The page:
The Pre-Kettlebell Training Checklist

The truly monstrous Forest Vance


This is a guest post from Forest Vance, RKC.  Forest is one of the most gigantic men I’ve ever met.  He also helped me find the perfect hamburger in Minneapolis: the Juicy Nookie.  He’s going to talk today about one of the most important things about kettlebell training: getting ready.  I was as guilty as anyone when I got my first kettlebell–I did too much, too soon, with too much weight.  Forest will help you be sure that you’re ready to take the first step.  Great stuff.  We did it all for the nookie, Forest.

The Pre-Kettlebell Training Checklist

You just came home with – or received in the mail – your first kettlebell.  Sweet!  Now the question is … what to do with it?  Well, for starters, don’t do this:

(Seriously Jillian – that’s just embarrassing). Swings, get-ups, clean and presses … these are some drills that, done consistently, can build great strength, flexibility, and endurance.

But hold on a second – there are some basic drills you need to be able to perform with perfectly before you attack your kettlebell training with full force.  Some of you might be able to do all of these things right now – and if so, great!

Pre-requisite strength, flexibility, and fitness guidelines

My intention is to ensure a basic level of core strength, flexibility, and fitness before you get started.  Ideally, your next step would be to take a few sessions from your local RKC – here is a link to find an instructor near you.  At minimum, purchase a book and video – Enter The Kettlebell! By Pavel is a great place to start.  If, on the other hand, you try the plank, and find yourself having a hard time holding for even thirty seconds with good form, you have a little work to do.  Make sure you meet the below requirements before getting started with your ‘bell:

You can hold a solid plank for one minute

A great exercise that tests midline stability, breathing, ability to engage the right muscles in the right places, etc.  Take a look at this video to see what a good plank looks like – my plank demo is towards the end.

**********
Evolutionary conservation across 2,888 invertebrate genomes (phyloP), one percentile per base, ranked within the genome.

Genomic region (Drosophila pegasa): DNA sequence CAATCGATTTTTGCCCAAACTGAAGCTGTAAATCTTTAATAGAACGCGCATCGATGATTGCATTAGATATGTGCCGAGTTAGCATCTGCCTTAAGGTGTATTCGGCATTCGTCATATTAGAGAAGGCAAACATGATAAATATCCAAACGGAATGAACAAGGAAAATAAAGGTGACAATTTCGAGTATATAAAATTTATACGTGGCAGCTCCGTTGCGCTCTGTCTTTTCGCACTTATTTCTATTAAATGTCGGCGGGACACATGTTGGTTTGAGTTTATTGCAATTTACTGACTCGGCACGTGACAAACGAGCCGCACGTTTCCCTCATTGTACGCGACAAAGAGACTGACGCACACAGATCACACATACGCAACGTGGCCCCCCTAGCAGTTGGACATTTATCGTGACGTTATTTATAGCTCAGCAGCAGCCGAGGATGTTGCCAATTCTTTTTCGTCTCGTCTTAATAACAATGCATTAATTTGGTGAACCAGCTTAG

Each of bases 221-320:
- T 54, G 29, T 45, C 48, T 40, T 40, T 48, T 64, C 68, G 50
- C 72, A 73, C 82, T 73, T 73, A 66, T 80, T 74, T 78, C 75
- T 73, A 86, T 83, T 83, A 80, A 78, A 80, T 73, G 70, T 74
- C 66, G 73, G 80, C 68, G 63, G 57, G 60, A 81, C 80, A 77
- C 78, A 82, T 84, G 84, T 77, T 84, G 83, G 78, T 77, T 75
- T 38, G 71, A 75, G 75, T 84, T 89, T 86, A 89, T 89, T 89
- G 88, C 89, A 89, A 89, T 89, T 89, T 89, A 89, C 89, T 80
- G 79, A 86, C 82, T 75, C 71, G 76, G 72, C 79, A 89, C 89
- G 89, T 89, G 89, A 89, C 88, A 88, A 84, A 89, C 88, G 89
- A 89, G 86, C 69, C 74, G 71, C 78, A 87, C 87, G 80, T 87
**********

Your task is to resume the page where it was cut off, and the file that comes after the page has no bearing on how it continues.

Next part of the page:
You can keep your lower back flat at the bottom of a deadlift

You have to be able to pick up your ‘bell while keeping a nice flat lower back.  This requires, among other things, a certain level of hamstring flexibility.  Get someone who knows what they’re looking for to assess your form.  And stretch those hamstrings!

You have the flexibility to stand at the top of a kb deadlift with the hips fully extended

You also need to have the hip flexibility stand up tall at the top of the deadlift – hint: most people that work at a disk or sit a lot of the time (that’s probably you) don’t.  Another hint: stretch out those hip flexors!

Once you can do these three drills well, you should be close to being ready to start learning the swing.  You’ll thank me that you prepared the right way when your form is better and you stay injury free.  Hopefully this will be the beginning of a long relationship between you and your kettlebell!

Forest Vance is a Certified Personal Trainer, M.S., and RKC based in the Sacramento are.  You can visit Forest at The Fitness Monster and his training website,  He is also a genius and has a kung fu grip.  And wow, can the boy eat a hamburger. Please go say hi.

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